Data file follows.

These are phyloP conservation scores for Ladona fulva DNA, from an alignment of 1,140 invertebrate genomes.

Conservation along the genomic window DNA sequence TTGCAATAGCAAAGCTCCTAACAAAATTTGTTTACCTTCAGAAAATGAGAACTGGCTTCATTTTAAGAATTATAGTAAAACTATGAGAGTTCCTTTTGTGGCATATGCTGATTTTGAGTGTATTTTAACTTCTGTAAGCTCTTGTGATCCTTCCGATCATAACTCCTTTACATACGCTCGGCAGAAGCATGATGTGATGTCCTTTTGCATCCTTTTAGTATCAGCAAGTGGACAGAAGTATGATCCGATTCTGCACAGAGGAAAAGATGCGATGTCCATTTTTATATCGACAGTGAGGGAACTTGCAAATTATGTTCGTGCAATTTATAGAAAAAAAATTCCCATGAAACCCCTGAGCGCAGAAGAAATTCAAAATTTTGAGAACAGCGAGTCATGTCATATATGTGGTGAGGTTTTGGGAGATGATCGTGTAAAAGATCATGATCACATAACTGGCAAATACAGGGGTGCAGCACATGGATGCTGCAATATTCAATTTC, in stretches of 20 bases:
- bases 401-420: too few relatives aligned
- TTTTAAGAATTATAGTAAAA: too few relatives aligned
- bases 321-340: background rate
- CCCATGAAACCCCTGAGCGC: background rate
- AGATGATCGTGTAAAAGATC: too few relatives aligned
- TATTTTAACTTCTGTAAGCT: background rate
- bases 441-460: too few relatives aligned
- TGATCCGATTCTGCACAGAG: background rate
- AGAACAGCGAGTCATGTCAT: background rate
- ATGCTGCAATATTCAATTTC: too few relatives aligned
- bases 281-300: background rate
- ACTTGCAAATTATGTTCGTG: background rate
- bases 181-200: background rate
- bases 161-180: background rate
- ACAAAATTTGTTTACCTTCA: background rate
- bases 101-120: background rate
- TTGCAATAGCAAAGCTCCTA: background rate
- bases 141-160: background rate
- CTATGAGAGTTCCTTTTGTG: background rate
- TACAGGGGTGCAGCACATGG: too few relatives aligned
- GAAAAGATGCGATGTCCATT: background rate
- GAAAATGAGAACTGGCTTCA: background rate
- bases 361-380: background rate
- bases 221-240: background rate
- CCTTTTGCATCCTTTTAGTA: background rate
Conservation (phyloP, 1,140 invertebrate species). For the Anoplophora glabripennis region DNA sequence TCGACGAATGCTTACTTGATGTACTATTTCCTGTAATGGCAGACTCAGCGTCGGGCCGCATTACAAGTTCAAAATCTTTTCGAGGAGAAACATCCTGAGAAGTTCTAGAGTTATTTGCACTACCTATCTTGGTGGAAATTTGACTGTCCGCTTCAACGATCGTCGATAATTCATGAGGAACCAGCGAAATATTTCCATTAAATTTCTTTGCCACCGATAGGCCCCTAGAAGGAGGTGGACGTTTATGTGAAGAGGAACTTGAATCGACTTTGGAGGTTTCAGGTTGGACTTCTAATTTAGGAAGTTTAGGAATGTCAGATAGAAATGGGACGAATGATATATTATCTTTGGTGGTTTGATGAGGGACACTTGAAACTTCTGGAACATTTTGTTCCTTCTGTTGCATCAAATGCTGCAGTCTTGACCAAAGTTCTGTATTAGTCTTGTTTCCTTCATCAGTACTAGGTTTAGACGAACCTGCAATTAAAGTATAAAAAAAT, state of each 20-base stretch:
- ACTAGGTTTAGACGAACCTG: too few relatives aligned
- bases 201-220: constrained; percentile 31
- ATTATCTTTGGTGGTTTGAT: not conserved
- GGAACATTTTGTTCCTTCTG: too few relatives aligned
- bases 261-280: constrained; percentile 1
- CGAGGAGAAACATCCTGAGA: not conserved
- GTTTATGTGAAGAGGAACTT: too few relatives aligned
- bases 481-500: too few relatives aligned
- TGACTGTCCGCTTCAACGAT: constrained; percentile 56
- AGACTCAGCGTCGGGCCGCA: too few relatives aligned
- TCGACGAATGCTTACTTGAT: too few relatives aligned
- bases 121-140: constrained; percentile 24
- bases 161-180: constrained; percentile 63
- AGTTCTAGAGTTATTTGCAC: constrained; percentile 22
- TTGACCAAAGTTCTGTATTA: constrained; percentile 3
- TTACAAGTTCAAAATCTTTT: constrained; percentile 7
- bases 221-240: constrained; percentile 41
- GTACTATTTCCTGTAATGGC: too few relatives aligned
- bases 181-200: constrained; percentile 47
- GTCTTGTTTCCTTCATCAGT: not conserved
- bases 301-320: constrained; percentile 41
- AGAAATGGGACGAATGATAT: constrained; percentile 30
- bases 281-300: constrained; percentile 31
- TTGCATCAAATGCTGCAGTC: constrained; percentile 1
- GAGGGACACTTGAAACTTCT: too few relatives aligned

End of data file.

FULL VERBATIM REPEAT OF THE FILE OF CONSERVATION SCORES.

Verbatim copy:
These are phyloP conservation scores for Ladona fulva DNA, from an alignment of 1,140 invertebrate genomes.

Conservation along the genomic window DNA sequence TTGCAATAGCAAAGCTCCTAACAAAATTTGTTTACCTTCAGAAAATGAGAACTGGCTTCATTTTAAGAATTATAGTAAAACTATGAGAGTTCCTTTTGTGGCATATGCTGATTTTGAGTGTATTTTAACTTCTGTAAGCTCTTGTGATCCTTCCGATCATAACTCCTTTACATACGCTCGGCAGAAGCATGATGTGATGTCCTTTTGCATCCTTTTAGTATCAGCAAGTGGACAGAAGTATGATCCGATTCTGCACAGAGGAAAAGATGCGATGTCCATTTTTATATCGACAGTGAGGGAACTTGCAAATTATGTTCGTGCAATTTATAGAAAAAAAATTCCCATGAAACCCCTGAGCGCAGAAGAAATTCAAAATTTTGAGAACAGCGAGTCATGTCATATATGTGGTGAGGTTTTGGGAGATGATCGTGTAAAAGATCATGATCACATAACTGGCAAATACAGGGGTGCAGCACATGGATGCTGCAATATTCAATTTC, in stretches of 20 bases:
- bases 401-420: too few relatives aligned
- TTTTAAGAATTATAGTAAAA: too few relatives aligned
- bases 321-340: background rate
- CCCATGAAACCCCTGAGCGC: background rate
- AGATGATCGTGTAAAAGATC: too few relatives aligned
- TATTTTAACTTCTGTAAGCT: background rate
- bases 441-460: too few relatives aligned
- TGATCCGATTCTGCACAGAG: background rate
- AGAACAGCGAGTCATGTCAT: background rate
- ATGCTGCAATATTCAATTTC: too few relatives aligned
- bases 281-300: background rate
- ACTTGCAAATTATGTTCGTG: background rate
- bases 181-200: background rate
- bases 161-180: background rate
- ACAAAATTTGTTTACCTTCA: background rate
- bases 101-120: background rate
- TTGCAATAGCAAAGCTCCTA: background rate
- bases 141-160: background rate
- CTATGAGAGTTCCTTTTGTG: background rate
- TACAGGGGTGCAGCACATGG: too few relatives aligned
- GAAAAGATGCGATGTCCATT: background rate
- GAAAATGAGAACTGGCTTCA: background rate
- bases 361-380: background rate
- bases 221-240: background rate
- CCTTTTGCATCCTTTTAGTA: background rate
Conservation (phyloP, 1,140 invertebrate species). For the Anoplophora glabripennis region DNA sequence TCGACGAATGCTTACTTGATGTACTATTTCCTGTAATGGCAGACTCAGCGTCGGGCCGCATTACAAGTTCAAAATCTTTTCGAGGAGAAACATCCTGAGAAGTTCTAGAGTTATTTGCACTACCTATCTTGGTGGAAATTTGACTGTCCGCTTCAACGATCGTCGATAATTCATGAGGAACCAGCGAAATATTTCCATTAAATTTCTTTGCCACCGATAGGCCCCTAGAAGGAGGTGGACGTTTATGTGAAGAGGAACTTGAATCGACTTTGGAGGTTTCAGGTTGGACTTCTAATTTAGGAAGTTTAGGAATGTCAGATAGAAATGGGACGAATGATATATTATCTTTGGTGGTTTGATGAGGGACACTTGAAACTTCTGGAACATTTTGTTCCTTCTGTTGCATCAAATGCTGCAGTCTTGACCAAAGTTCTGTATTAGTCTTGTTTCCTTCATCAGTACTAGGTTTAGACGAACCTGCAATTAAAGTATAAAAAAAT, state of each 20-base stretch:
- ACTAGGTTTAGACGAACCTG: too few relatives aligned
- bases 201-220: constrained; percentile 31
- ATTATCTTTGGTGGTTTGAT: not conserved
- GGAACATTTTGTTCCTTCTG: too few relatives aligned
- bases 261-280: constrained; percentile 1
- CGAGGAGAAACATCCTGAGA: not conserved
- GTTTATGTGAAGAGGAACTT: too few relatives aligned
- bases 481-500: too few relatives aligned
- TGACTGTCCGCTTCAACGAT: constrained; percentile 56
- AGACTCAGCGTCGGGCCGCA: too few relatives aligned
- TCGACGAATGCTTACTTGAT: too few relatives aligned
- bases 121-140: constrained; percentile 24
- bases 161-180: constrained; percentile 63
- AGTTCTAGAGTTATTTGCAC: constrained; percentile 22
- TTGACCAAAGTTCTGTATTA: constrained; percentile 3
- TTACAAGTTCAAAATCTTTT: constrained; percentile 7
- bases 221-240: constrained; percentile 41
- GTACTATTTCCTGTAATGGC: too few relatives aligned
- bases 181-200: constrained; percentile 47
- GTCTTGTTTCCTTCATCAGT: not conserved
- bases 301-320: constrained; percentile 41
- AGAAATGGGACGAATGATAT: constrained; percentile 30
- bases 281-300: constrained; percentile 31
- TTGCATCAAATGCTGCAGTC: constrained; percentile 1
- GAGGGACACTTGAAACTTCT: too few relatives aligned